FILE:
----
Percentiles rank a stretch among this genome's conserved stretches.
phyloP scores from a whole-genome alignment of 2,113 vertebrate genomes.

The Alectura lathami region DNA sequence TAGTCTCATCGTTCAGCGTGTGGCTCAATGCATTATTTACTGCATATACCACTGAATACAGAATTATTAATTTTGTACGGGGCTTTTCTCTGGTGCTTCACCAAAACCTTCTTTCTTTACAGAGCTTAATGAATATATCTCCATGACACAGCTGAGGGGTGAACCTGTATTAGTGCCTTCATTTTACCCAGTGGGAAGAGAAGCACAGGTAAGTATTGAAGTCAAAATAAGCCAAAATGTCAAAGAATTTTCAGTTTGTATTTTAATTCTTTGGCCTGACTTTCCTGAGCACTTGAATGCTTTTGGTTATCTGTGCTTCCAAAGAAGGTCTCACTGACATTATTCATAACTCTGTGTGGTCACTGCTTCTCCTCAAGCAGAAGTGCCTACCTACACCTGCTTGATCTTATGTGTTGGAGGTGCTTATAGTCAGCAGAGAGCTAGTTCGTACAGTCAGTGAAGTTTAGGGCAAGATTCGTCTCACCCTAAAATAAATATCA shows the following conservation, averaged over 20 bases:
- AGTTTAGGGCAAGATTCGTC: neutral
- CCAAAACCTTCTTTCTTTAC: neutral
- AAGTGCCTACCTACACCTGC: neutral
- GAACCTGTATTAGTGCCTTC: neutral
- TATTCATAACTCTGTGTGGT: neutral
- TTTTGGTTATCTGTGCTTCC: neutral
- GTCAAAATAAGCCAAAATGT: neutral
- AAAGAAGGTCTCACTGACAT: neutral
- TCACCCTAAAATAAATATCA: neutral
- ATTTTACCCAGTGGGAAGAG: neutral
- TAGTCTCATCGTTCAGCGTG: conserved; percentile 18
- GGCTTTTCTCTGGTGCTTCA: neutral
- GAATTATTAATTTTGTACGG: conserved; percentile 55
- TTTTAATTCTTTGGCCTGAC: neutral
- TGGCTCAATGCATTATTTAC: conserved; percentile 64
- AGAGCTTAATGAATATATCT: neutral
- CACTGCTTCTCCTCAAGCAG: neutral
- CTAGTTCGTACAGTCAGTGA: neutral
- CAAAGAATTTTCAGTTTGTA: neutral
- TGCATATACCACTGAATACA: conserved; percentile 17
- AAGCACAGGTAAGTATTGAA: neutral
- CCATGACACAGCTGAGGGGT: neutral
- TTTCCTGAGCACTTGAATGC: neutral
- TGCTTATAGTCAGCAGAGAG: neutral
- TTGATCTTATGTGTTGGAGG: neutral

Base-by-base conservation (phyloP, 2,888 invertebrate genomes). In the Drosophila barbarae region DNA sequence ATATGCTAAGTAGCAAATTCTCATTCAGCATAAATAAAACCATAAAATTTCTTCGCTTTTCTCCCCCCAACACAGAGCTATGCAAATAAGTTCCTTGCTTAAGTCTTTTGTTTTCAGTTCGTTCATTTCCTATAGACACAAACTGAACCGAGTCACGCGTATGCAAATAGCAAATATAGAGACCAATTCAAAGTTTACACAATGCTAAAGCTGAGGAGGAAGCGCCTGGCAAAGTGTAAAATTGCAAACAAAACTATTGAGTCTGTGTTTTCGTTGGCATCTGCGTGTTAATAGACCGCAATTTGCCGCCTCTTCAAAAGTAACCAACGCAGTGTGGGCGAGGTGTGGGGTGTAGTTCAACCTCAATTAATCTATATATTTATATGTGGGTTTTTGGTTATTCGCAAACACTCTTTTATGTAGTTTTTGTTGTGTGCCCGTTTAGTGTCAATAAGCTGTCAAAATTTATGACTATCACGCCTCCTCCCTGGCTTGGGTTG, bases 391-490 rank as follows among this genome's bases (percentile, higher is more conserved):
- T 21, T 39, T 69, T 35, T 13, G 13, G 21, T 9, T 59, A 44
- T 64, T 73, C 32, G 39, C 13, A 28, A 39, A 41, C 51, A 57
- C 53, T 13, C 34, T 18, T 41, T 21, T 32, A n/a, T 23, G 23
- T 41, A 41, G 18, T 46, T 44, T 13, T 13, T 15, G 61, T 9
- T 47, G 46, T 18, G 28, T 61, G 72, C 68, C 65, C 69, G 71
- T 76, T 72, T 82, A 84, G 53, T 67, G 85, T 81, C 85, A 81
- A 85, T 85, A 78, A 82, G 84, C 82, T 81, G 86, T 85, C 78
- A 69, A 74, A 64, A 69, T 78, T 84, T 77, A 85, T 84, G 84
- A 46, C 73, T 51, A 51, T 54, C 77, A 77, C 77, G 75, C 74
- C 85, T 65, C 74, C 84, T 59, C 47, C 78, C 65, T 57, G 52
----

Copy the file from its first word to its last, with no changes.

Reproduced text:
Percentiles rank a stretch among this genome's conserved stretches.
phyloP scores from a whole-genome alignment of 2,113 vertebrate genomes.

The Alectura lathami region DNA sequence TAGTCTCATCGTTCAGCGTGTGGCTCAATGCATTATTTACTGCATATACCACTGAATACAGAATTATTAATTTTGTACGGGGCTTTTCTCTGGTGCTTCACCAAAACCTTCTTTCTTTACAGAGCTTAATGAATATATCTCCATGACACAGCTGAGGGGTGAACCTGTATTAGTGCCTTCATTTTACCCAGTGGGAAGAGAAGCACAGGTAAGTATTGAAGTCAAAATAAGCCAAAATGTCAAAGAATTTTCAGTTTGTATTTTAATTCTTTGGCCTGACTTTCCTGAGCACTTGAATGCTTTTGGTTATCTGTGCTTCCAAAGAAGGTCTCACTGACATTATTCATAACTCTGTGTGGTCACTGCTTCTCCTCAAGCAGAAGTGCCTACCTACACCTGCTTGATCTTATGTGTTGGAGGTGCTTATAGTCAGCAGAGAGCTAGTTCGTACAGTCAGTGAAGTTTAGGGCAAGATTCGTCTCACCCTAAAATAAATATCA shows the following conservation, averaged over 20 bases:
- AGTTTAGGGCAAGATTCGTC: neutral
- CCAAAACCTTCTTTCTTTAC: neutral
- AAGTGCCTACCTACACCTGC: neutral
- GAACCTGTATTAGTGCCTTC: neutral
- TATTCATAACTCTGTGTGGT: neutral
- TTTTGGTTATCTGTGCTTCC: neutral
- GTCAAAATAAGCCAAAATGT: neutral
- AAAGAAGGTCTCACTGACAT: neutral
- TCACCCTAAAATAAATATCA: neutral
- ATTTTACCCAGTGGGAAGAG: neutral
- TAGTCTCATCGTTCAGCGTG: conserved; percentile 18
- GGCTTTTCTCTGGTGCTTCA: neutral
- GAATTATTAATTTTGTACGG: conserved; percentile 55
- TTTTAATTCTTTGGCCTGAC: neutral
- TGGCTCAATGCATTATTTAC: conserved; percentile 64
- AGAGCTTAATGAATATATCT: neutral
- CACTGCTTCTCCTCAAGCAG: neutral
- CTAGTTCGTACAGTCAGTGA: neutral
- CAAAGAATTTTCAGTTTGTA: neutral
- TGCATATACCACTGAATACA: conserved; percentile 17
- AAGCACAGGTAAGTATTGAA: neutral
- CCATGACACAGCTGAGGGGT: neutral
- TTTCCTGAGCACTTGAATGC: neutral
- TGCTTATAGTCAGCAGAGAG: neutral
- TTGATCTTATGTGTTGGAGG: neutral

Base-by-base conservation (phyloP, 2,888 invertebrate genomes). In the Drosophila barbarae region DNA sequence ATATGCTAAGTAGCAAATTCTCATTCAGCATAAATAAAACCATAAAATTTCTTCGCTTTTCTCCCCCCAACACAGAGCTATGCAAATAAGTTCCTTGCTTAAGTCTTTTGTTTTCAGTTCGTTCATTTCCTATAGACACAAACTGAACCGAGTCACGCGTATGCAAATAGCAAATATAGAGACCAATTCAAAGTTTACACAATGCTAAAGCTGAGGAGGAAGCGCCTGGCAAAGTGTAAAATTGCAAACAAAACTATTGAGTCTGTGTTTTCGTTGGCATCTGCGTGTTAATAGACCGCAATTTGCCGCCTCTTCAAAAGTAACCAACGCAGTGTGGGCGAGGTGTGGGGTGTAGTTCAACCTCAATTAATCTATATATTTATATGTGGGTTTTTGGTTATTCGCAAACACTCTTTTATGTAGTTTTTGTTGTGTGCCCGTTTAGTGTCAATAAGCTGTCAAAATTTATGACTATCACGCCTCCTCCCTGGCTTGGGTTG, bases 391-490 rank as follows among this genome's bases (percentile, higher is more conserved):
- T 21, T 39, T 69, T 35, T 13, G 13, G 21, T 9, T 59, A 44
- T 64, T 73, C 32, G 39, C 13, A 28, A 39, A 41, C 51, A 57
- C 53, T 13, C 34, T 18, T 41, T 21, T 32, A n/a, T 23, G 23
- T 41, A 41, G 18, T 46, T 44, T 13, T 13, T 15, G 61, T 9
- T 47, G 46, T 18, G 28, T 61, G 72, C 68, C 65, C 69, G 71
- T 76, T 72, T 82, A 84, G 53, T 67, G 85, T 81, C 85, A 81
- A 85, T 85, A 78, A 82, G 84, C 82, T 81, G 86, T 85, C 78
- A 69, A 74, A 64, A 69, T 78, T 84, T 77, A 85, T 84, G 84
- A 46, C 73, T 51, A 51, T 54, C 77, A 77, C 77, G 75, C 74
- C 85, T 65, C 74, C 84, T 59, C 47, C 78, C 65, T 57, G 52